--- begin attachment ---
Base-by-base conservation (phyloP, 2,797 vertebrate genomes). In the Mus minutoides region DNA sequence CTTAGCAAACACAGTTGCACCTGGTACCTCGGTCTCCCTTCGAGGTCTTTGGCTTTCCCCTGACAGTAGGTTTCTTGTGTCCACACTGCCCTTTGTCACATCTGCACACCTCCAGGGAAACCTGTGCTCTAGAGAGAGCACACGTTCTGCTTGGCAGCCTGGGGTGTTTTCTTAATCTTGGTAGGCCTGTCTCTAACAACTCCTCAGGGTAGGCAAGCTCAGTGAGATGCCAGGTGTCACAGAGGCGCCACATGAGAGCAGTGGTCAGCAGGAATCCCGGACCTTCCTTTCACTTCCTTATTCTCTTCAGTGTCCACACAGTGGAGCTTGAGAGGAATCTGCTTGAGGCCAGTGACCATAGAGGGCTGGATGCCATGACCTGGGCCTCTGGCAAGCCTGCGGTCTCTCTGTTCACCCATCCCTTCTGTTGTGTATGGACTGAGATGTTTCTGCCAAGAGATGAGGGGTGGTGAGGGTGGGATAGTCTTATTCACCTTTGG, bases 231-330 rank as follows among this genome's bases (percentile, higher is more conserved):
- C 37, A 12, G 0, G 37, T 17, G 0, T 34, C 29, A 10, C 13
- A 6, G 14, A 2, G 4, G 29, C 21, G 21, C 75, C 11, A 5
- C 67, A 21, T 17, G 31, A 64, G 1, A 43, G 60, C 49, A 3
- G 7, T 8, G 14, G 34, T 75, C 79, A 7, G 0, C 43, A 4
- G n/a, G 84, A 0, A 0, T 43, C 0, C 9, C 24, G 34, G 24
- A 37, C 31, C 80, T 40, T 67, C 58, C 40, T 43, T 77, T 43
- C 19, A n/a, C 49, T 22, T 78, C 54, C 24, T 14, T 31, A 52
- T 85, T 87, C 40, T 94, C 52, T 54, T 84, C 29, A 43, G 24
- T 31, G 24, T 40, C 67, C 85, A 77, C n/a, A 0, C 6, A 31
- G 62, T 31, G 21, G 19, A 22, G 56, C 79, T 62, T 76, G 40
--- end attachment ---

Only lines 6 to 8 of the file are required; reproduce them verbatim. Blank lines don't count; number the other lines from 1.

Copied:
- G n/a, G 84, A 0, A 0, T 43, C 0, C 9, C 24, G 34, G 24
- A 37, C 31, C 80, T 40, T 67, C 58, C 40, T 43, T 77, T 43
- C 19, A n/a, C 49, T 22, T 78, C 54, C 24, T 14, T 31, A 52